Servant of God FRANCIS RODRIGUES da CRUZ, SJ
Born: July 29, 1859
Died: October 1, 1948
Francis Rodrigues da Cruz, was born in Alcochete, near Lisbon, Portugal. He was the fourth of six children of a timber lumberer. When he was nine, he and his brother went to Lisbon to continue their studies at the Industrial Institute and then at the Lycee. He had thought of becoming a priest at the age of sixteen when he enrolled at the University of Coimbra. He completed his theology before twenty-one and since he was too young to be ordained, he taught philosophy at the seminary in Santarem. He was ordained on June 3, 1882 and continued with his teaching at Santarem until 1886 when he was forced to relinquish it because his health became so poor. He was sent to Braga to direct a school for orphans interested in entering the seminary. However he had to give this up too after eight years for health reasons.
Fr Cruz returned to Lisbon and was spiritual director of the students in the minor seminary. He gradually assumed more tasks as his health improved. When the minor seminary moved out of Lisbon, Fr Cruz remained in the capital for the next forty-three years working tirelessly in helping the poor, the sick and visiting those in prisons. His special joy was when he was asked to substitute for his fellow priests or to be just an extra pair of hands. He gave novenas frequently, preached the Forty Hours in neighbouring parishes and gave triduums in preparation for the Archbishop’s visits.
Fr Cruz was in Vila Nova de Ourem in 1913 to preach at a First Communion Mass. He was the priest who persuaded the local pastor to permit Lucia dos Santos, one of the three children to whom Our Lady appeared at Fatima to receive Holy Communion after he had quizzed her and was certain that she knew her catechism exceptionally well and had a good understanding of the faith notwithstanding that she fell short of the age requirement. He was also the priest who told Lucia and her two cousins, Francisco and Jacinta four years later in June 1917 after talking to them: “Be assured, have no fear; it was not a devil who appeared to you but the Holy Virgin.” when he was asked by the parish priest to question them about the apparitions and to set them straight.
Fr Cruz’s most important apostolate was in the confessional. He was the favourite with children and women, labourers and soldiers, businessman and government officials who formed long lines outside his box. They found him a holy, humble and kind confessor. Although the cardinal wanted to appoint him a canon in the cathedral chapter, Fr Cruz declined, saying that he was called by God to minister to the wretched and the afflicted and in this manner he could best give praise and glory to God. However, he was later appointed director of the Apostolic Union of diocesan priests whose purpose was to seek to deepen their spiritual life
Although Fr Cruz was always active among the diocesan clergy, he was at heart a Jesuit. He had since his university days been acquainted with the Society and had made an eight-day retreat under a Jesuit’s direction in 1880. He had thought of entering the Society but his health deterred him from taking on more years of study and the rigours of community life. He vowed to enter the Society when his health improved. When the Jesuits were expelled from Portugal in 1910, Fr Cruz wanted to go into exile with them but was persuaded by the Jesuit provincial to remain in Portugal to continue to do good for the Church. When the Jesuits returned from exile, he kept up with regular visits to them but as his health was still uncertain his dream of becoming a Jesuit could never be realized.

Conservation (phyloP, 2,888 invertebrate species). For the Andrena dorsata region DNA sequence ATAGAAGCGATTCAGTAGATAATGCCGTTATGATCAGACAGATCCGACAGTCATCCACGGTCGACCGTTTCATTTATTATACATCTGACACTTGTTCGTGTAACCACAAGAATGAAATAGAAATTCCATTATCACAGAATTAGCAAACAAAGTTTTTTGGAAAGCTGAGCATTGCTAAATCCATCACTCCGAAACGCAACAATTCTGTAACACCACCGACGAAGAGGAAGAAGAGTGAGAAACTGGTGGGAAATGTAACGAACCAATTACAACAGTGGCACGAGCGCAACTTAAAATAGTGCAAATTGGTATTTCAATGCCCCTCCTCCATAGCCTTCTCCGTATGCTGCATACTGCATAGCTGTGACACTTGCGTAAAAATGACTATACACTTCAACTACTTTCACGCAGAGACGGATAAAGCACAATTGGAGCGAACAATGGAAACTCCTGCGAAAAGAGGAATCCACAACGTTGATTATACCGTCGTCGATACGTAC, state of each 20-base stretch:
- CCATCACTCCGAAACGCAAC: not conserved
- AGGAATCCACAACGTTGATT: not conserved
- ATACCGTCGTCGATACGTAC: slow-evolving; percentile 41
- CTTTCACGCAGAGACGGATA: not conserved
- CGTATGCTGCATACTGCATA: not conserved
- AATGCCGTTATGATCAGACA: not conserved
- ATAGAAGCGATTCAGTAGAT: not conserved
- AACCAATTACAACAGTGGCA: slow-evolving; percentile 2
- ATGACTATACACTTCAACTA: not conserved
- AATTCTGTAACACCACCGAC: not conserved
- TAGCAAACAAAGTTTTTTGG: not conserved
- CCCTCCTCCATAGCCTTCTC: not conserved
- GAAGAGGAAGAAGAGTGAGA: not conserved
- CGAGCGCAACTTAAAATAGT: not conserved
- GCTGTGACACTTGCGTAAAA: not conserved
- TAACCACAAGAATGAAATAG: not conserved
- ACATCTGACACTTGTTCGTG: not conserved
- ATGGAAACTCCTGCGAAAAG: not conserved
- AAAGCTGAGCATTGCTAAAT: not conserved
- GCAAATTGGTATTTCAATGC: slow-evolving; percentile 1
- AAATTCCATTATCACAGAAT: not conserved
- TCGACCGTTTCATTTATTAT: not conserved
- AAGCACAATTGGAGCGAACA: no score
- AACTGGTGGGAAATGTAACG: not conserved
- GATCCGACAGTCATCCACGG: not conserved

In 1929, when Fr Cruz was already seventy years old, the Jesuit general, Fr Wlodzimierz Ledochowski obtained an indult from Pope Pius XI granting Fr Cruz permission to take Jesuit vows on his deathbed. From that day onwards, Fr Cruz carried a copy of the vow formula with him and as the years passed the aging priest became worried that he might miss the chance to pronounce the vow in the event of a sudden death. In 1940, the Holy Father granted an indult authorizing the eighty-one-year-old priest to take vows as a Jesuit without making noviceship and allowed him to live with friends who had been caring for him. Fr Cruz’s long last desire was fulfilled when he finally chose December 3, 1940, as his vow day as it was the feast of his patron, St Francis Xavier.
Fr Cruz continued his apostolate of hearing confessions and counseling the clergy but he was now under obedience to a Jesuit superior. In Dec 1947, he had to give up celebrating Mass because of his health but he attended Mass daily. On Sep 30, 1948 he visited his superior to discuss plans for his annual retreat and before leaving the residence he requested to go to confession. The next morning, October 1, he received Communion in his room but after thanksgiving he collapsed and within a few minutes the eighty-nine-year-old Fr Cruz gave his soul to his Saviour.
Fr Cruz was given a funeral as a patriarch in the Lisbon cathedral which was filled with his friends: priests, diocesan and Jesuits, nuns whom he directed, penitents whom he counseled and the poor whom he had assisted. They were all there to thank him for his Christ-like love and kindness. Cardinal Emanuele Goncalves Cerejeira, Patriarch of Lisbon in his sermon said: “The holy Fr Cruz will remain one of the purest glories of our patriarchate. The clergy of Lisbon will always venerate him as a striking example of an apostolate worker, of a priest totally consecrated to the glory of God and the salvation of souls. In him they will find a model and an advocate.”
The cardinal began the diocesan investigation into Fr Cruz’s life and holiness within three years after his death and his cause is being studied presently.